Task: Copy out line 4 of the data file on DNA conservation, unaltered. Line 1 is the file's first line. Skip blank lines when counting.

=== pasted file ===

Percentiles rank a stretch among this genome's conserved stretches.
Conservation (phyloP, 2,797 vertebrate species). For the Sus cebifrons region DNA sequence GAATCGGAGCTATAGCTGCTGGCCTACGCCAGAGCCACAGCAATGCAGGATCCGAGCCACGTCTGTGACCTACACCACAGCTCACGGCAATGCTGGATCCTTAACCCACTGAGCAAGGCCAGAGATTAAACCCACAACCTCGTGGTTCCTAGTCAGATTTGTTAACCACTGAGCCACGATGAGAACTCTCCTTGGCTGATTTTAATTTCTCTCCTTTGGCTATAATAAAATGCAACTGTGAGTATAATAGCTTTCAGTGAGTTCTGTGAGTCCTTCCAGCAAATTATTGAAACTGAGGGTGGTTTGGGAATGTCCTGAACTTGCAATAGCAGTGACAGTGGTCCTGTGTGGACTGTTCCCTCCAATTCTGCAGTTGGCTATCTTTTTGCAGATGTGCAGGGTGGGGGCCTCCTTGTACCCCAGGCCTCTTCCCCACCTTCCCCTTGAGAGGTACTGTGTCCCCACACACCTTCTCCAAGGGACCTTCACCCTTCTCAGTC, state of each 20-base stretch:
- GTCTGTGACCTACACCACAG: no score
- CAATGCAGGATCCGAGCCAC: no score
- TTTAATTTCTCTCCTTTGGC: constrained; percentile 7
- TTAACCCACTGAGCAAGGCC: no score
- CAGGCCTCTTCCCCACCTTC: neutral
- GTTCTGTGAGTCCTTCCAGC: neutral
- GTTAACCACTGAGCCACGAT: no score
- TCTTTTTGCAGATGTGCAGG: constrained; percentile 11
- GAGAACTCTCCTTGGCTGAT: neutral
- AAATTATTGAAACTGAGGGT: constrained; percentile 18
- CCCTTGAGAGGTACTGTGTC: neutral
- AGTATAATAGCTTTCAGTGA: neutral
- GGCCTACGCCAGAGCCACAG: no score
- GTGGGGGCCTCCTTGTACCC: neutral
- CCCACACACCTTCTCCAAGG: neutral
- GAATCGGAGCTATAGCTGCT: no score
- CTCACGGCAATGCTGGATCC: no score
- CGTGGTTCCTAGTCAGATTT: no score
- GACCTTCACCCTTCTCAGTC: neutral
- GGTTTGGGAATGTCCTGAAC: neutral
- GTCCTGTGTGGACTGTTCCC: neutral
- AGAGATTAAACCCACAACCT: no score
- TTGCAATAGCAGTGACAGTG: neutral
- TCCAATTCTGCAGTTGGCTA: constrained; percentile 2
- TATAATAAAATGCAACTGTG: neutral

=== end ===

- CAATGCAGGATCCGAGCCAC: no score